Drew Zimmerman: Artist's StatementAn explanation of the content of my paper mâché pieces must include the phrase “When I was a kid” regularly, since often my work brings to life weird artifacts of memory. Why I should retain vivid recollections of advertisements I read in comic books when I was eight and absolutely nothing from several years of French language instruction is a great mystery to me. I think art is improved when it includes mystery.
When I was a kid, my most advanced reading was Mad magazine, which constantly used language and concepts I had never before encountered. In a parody of the television show Lost in Space, Mad described the worst dangers a stranded Space Age family could run into on an uncharted planet as the threat of tripping over one of the paper mâché sets. I had to grab my family’s dictionary to see what that meant.
I quickly realized that one could use cheap, fast, and lightweight paper mâché to imitate other materials such as rock, metal, flesh, or wood. For me, paper and glue always held an element of fakery and even a hint of comedy. When I build up a volume in strips of newsprint or model a likeness in paper pulp, I never stop thinking of the comical imitation that's at the heart of the material. My pieces are all satirical versions of some original, like those favorite spoofs in the Mad parodies I enjoyed when I was a pre-teen.
The latent spoofery in Atlas, I hope, dissuades the viewer from accepting it as a “how to” lesson in building a collage relief. For one thing, the form of this ultra large comic strip mocks an ad that was published adjacent to typical kid-lit of the mid-1960s, an ad for Charles Atlas’ muscle-building program. Under a heading that said, “The insult that made a man out of Mike” was the story of a 98-pound weakling who turns the tables on a beach bully. In my version, art, not weights and vitamins, is the transformative secret.
The other thing going on in Atlas is my belief that I can reveal every secret of the physical process that goes into making my art without leading the viewer very close to copying what I have done. The unique arrangement of my interior life, filled with pop references and my personal iconography, shapes my work individually much more than Exacto blades and the focus knob on my projector.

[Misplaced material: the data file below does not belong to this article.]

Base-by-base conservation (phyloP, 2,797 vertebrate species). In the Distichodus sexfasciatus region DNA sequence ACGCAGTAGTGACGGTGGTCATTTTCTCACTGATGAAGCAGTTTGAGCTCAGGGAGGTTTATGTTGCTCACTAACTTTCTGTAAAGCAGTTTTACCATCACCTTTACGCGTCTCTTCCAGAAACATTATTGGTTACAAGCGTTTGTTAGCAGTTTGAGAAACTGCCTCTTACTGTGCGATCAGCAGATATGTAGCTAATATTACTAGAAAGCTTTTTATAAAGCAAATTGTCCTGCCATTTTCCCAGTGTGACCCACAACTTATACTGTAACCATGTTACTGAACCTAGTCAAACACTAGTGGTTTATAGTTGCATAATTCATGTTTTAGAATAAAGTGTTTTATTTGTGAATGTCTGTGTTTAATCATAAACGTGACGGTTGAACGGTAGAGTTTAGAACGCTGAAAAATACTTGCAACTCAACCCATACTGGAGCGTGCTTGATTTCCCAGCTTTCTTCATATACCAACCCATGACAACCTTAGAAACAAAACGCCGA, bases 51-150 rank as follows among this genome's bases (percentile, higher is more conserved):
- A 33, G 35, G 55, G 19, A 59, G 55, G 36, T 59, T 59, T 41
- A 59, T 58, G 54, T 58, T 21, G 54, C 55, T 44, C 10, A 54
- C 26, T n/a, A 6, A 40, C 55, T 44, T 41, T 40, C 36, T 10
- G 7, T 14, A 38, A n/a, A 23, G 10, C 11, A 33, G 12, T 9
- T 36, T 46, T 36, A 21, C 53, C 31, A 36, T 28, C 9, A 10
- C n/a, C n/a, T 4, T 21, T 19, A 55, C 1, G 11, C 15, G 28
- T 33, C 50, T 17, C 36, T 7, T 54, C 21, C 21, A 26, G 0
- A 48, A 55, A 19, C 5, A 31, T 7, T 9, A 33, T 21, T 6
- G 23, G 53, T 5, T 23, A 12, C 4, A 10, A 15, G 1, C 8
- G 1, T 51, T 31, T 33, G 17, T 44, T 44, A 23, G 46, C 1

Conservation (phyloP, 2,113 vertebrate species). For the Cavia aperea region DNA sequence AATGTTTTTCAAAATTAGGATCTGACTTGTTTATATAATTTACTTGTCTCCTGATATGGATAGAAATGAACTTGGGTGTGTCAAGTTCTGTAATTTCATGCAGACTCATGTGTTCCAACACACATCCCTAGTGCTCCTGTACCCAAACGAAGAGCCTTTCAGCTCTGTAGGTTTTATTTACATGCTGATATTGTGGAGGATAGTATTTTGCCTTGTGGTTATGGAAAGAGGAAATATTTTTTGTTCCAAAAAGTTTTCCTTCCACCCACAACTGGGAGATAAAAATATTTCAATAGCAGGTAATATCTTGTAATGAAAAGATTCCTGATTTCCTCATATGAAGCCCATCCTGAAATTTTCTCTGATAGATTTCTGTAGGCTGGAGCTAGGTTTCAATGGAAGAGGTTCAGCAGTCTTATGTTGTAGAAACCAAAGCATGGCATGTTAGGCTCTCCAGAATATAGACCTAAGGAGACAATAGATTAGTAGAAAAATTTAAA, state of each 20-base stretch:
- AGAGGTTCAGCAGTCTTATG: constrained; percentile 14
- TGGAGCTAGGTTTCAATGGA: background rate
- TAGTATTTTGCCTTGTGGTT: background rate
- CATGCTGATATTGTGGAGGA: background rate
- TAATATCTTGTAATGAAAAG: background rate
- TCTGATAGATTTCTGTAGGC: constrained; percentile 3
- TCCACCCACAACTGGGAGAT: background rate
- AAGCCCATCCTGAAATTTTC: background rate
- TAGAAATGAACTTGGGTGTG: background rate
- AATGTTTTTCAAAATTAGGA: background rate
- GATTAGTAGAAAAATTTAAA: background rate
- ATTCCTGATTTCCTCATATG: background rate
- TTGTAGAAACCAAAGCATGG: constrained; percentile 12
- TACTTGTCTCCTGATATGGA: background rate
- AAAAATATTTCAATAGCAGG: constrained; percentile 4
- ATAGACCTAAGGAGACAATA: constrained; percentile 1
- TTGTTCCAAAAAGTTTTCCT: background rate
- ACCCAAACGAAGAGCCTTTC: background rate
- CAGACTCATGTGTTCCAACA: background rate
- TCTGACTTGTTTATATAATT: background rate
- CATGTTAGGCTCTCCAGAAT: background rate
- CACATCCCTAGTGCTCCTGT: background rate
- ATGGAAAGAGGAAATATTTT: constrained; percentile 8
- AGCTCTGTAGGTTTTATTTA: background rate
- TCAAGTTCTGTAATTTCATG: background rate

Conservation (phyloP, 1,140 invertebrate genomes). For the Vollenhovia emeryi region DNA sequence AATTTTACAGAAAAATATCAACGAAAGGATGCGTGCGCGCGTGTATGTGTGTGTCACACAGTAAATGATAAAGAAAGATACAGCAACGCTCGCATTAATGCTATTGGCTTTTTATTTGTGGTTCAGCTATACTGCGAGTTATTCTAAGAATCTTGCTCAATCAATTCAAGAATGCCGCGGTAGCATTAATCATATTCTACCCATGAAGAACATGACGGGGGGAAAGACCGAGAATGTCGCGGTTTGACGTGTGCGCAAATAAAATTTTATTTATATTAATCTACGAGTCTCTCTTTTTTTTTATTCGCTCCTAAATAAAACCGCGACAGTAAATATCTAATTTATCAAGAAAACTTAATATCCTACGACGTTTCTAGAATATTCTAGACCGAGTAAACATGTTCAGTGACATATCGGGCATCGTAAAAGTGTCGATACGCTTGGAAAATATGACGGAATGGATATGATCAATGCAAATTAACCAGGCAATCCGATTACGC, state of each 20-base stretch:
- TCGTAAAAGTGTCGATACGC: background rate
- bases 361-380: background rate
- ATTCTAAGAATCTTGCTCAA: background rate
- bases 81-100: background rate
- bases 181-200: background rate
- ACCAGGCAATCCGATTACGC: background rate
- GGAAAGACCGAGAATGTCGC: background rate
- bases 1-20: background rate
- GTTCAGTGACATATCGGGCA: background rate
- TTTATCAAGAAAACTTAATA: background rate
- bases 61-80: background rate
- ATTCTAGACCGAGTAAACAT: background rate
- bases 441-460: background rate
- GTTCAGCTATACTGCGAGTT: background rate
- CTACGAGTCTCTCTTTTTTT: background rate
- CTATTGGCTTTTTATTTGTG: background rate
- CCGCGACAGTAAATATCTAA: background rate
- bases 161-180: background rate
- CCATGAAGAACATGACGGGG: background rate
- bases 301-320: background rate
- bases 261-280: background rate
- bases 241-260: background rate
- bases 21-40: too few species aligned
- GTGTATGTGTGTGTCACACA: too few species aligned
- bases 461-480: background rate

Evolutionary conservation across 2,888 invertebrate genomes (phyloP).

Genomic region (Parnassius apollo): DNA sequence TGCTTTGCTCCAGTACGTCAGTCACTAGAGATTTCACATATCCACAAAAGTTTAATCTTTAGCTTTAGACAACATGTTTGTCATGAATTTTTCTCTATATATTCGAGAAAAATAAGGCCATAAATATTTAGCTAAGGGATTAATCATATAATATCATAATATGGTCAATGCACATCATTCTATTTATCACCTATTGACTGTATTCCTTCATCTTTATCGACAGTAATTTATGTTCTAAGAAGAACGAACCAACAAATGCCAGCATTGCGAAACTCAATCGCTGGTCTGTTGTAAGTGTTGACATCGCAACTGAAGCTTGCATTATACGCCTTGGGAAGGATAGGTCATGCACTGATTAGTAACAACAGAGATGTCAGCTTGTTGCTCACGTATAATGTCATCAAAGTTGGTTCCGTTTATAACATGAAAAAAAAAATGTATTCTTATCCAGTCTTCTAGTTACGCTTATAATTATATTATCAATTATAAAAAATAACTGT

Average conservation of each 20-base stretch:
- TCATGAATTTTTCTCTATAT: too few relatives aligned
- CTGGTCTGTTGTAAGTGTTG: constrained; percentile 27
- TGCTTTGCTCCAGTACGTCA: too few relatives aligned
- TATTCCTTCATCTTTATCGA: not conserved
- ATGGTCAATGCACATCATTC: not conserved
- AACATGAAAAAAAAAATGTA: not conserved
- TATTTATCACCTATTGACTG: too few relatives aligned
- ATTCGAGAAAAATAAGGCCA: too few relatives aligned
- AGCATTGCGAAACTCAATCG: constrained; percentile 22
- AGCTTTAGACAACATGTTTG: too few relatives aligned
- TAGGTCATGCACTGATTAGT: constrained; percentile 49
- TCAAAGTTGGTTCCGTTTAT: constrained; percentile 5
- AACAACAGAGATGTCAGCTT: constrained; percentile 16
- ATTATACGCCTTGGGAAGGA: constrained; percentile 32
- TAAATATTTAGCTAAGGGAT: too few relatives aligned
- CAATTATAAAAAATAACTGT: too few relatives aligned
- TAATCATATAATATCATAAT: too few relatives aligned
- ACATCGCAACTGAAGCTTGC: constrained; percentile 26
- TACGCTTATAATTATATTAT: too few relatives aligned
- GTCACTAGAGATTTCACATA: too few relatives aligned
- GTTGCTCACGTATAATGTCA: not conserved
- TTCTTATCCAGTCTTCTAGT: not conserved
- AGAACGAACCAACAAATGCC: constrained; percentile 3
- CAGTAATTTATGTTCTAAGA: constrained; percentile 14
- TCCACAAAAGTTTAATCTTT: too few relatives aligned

The constant noise in the background of my trivia-packed brain is represented in finished work as the jumble of letters and headings strewn over its colored, top layer. Letters and bits of wording drift over the skin of my paper mâché as on the surface of a bowl of alphabet soup. I am always aware of the junk in my consciousness and how the environment of my quirky internal dialogue influences my public choices.
In my most recent work, Rübus, I crafted a Rube Goldberg sequence of mock causes and effects, and I made that narrative literally apparent in the composition of the work. Beneath the causal reality is a secret meaning, a rebus of phonemes spelling out a relevant theme, but that Gnostic truth has such a tricky idiosyncrasy, I am doubtful anyone can solve it without my leaving abundant clues. Like the mocking how-to instructions in Atlas or the jumble of words in my hidden consciousness, the physical availability of meaning isn’t the same as accessibility to reason. Rübus’ references to the Black Dahlia murder mystery, the miracle of Lourdes, and the inscrutability of whales underscore the point.
Far from being a boon to understanding the processes of existence, our consciousness, with its ultra subjective perspective and awkward conduit between private and public expression, creates isolation and error. I hope that's evident in my piece Suitcase Flying Open, which represents the moment when the interior life of the mind is exposed. Imagine wearing a hard and thick casing, custom-built to fit exactly, which contains your inner selfhood and what would happen if it suddenly cracked open, revealing all. My sculpture shows the jumble of words of which that interior is formed but they are unreadable. An outsider wouldn’t understand it even if it were shown to him.
That paper mâché recycles newsprint and cardboard for new purposes ought to inform a discussion of my work. I rescue the advertising and packaging of culture from the trash and, through a labor-intensive process, mutate it into art. Atlas reuses the form of an ubiquitous ad from 60s comic books; Grit and Will Sea Monkeys Become Our Masters? do the same. Many were the minutes my childhood self spent ogling the ad for Grit that promised heady consumer pleasures just for selling the rural newssheet that real boys assured me practically sold itself! My art work attempts to crystallize the very moment I fell under the spell of the American Dream.
Likewise, Sea Monkeys asks the viewer to recall a moment in advertising when a whole world of cotton-candy delights was offered up to kids in return for practically nothing: just add water! I attempt to satirize in my paper mâché art the psychic underpinnings of the pop culture that was sold to me in my youth. I have no way of knowing whether the consumers of my work appreciate the expression of a knowing point-of-view or if they are themselves churned into the mixer, the better to sort it all out in the next cycle.